In Eubie! the talented brother team virtually carries the show; each get a chance to strut his stuff — something as the saying goes — both individually, jointly, and with the rest of the company Gregory, whose very appearance elicits anticipatory laughter, has two memorable scenes: a wordless courtroom vignette in which he portrays a lecherous judge by way of gestures and facial expressions, and a segment in which he sings a gut-bucket version of Low Down Blues. The former has the audience howling, the latter demonstrates most effectively that singing, too, is among his many talents.

Maurice, a seemingly tireless performer who never slows down, gets his big individual moment later in the show when he burns up the stage with a song and dance number called You Got To Git the Gittin’ While the Gittin’s Good. When he turns his back to the audience and shakes his peach-shaped posterior, it proves to be more than some women can stand; at that particular afternoon’s matinée one lady actually jumped up and attempted to climb onto the stage, another called out her telephone number, but most just sit there and shout.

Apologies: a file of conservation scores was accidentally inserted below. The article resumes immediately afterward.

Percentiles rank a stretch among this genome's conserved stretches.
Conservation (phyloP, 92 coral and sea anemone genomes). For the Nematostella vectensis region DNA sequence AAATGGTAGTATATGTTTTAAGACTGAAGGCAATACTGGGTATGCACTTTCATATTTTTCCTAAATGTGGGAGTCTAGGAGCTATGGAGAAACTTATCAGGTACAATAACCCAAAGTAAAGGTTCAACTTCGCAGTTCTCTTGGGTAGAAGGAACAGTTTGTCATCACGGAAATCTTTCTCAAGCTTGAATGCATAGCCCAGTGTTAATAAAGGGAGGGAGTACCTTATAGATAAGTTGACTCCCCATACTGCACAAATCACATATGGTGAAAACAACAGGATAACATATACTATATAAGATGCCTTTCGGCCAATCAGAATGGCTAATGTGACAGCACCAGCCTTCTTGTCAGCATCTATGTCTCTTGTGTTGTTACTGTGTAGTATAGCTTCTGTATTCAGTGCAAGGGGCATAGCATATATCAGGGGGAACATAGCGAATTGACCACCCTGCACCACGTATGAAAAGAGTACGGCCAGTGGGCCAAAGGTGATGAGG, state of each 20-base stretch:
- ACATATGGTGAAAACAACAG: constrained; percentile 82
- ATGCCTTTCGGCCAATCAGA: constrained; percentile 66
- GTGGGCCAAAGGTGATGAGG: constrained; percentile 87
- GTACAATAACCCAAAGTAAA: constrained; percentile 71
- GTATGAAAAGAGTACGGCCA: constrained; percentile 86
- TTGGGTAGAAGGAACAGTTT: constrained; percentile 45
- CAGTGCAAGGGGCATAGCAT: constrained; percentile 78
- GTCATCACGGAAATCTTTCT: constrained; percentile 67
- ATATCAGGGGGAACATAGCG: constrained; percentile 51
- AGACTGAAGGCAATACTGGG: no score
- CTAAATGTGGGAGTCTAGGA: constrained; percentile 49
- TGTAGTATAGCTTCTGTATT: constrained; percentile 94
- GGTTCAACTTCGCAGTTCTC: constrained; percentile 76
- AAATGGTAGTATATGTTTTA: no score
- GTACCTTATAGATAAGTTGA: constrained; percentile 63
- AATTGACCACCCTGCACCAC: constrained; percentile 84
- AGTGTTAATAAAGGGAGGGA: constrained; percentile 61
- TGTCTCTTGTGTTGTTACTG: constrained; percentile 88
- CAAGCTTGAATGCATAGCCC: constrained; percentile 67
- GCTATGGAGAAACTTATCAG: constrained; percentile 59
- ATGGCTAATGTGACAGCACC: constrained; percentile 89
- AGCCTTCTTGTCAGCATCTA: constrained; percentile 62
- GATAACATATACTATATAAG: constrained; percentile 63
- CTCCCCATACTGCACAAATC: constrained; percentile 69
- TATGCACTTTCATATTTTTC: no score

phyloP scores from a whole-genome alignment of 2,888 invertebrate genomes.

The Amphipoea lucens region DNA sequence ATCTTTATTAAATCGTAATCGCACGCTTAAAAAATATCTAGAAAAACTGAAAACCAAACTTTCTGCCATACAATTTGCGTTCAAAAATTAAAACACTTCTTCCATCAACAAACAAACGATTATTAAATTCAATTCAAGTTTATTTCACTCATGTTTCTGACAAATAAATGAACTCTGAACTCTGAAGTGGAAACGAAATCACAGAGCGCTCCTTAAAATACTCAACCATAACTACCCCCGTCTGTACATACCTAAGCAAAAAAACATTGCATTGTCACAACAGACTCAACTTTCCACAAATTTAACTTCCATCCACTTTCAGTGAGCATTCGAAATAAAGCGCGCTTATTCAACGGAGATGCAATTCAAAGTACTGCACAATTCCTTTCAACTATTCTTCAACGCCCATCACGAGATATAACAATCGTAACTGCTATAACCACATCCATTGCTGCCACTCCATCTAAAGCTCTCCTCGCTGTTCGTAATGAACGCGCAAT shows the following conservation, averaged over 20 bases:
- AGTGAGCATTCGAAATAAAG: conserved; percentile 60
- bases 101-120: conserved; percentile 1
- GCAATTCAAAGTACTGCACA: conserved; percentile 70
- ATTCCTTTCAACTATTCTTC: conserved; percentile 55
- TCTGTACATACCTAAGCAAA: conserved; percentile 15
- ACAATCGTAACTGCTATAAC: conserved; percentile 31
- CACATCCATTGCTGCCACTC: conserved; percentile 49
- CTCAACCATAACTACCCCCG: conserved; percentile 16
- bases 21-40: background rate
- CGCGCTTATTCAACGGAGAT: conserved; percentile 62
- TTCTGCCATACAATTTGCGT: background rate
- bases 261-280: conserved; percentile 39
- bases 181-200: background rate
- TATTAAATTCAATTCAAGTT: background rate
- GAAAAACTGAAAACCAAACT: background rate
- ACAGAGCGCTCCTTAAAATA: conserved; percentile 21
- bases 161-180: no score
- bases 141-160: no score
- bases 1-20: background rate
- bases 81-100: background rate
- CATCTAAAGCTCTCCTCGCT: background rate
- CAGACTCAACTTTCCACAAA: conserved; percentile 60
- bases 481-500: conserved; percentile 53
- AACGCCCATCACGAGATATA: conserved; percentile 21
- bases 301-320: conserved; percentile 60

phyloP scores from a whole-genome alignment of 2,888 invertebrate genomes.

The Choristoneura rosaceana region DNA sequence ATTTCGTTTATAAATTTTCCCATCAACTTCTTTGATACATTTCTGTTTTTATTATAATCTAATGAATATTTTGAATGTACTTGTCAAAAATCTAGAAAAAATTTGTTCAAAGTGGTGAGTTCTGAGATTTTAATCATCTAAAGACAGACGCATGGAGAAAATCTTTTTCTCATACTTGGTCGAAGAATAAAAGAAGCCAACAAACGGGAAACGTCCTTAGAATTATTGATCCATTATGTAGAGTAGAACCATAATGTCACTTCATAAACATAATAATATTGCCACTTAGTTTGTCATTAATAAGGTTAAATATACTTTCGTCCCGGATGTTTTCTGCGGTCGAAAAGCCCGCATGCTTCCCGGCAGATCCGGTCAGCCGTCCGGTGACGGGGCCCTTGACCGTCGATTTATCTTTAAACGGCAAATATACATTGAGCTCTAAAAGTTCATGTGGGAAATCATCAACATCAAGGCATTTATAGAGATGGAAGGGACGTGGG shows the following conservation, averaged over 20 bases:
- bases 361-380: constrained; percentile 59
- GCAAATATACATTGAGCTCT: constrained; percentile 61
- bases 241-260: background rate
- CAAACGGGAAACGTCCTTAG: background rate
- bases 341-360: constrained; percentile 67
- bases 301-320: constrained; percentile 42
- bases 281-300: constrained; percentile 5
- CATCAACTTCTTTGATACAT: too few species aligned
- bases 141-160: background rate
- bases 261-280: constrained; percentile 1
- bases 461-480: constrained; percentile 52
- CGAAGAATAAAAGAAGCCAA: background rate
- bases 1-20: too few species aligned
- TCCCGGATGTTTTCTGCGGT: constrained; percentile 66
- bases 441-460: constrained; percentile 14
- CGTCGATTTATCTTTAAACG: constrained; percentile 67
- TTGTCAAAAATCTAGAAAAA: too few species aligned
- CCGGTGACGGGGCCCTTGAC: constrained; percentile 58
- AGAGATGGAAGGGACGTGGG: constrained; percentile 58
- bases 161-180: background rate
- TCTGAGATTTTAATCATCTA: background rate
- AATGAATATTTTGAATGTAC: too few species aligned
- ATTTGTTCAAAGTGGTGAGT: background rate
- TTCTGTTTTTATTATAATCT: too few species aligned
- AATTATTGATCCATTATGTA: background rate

Though many people are now discovering the talents of Gregory and Maurice Hines for the first time, the two have actually been exciting audiences for many years. Born and raised in Brooklyn, they started dancing together at ages five and three, exhibiting enough talent to prompt their mother [Alma] — to enroll them in dancing classes, and to start taking them to auditions all over New York City. Their first tap teacher was Henry Le Tang, who just happens also to be the tap choreographer for Eubie! Maurice calls Le Tang The last of the tap masters, adding, we owe him a lot for keeping tap alive.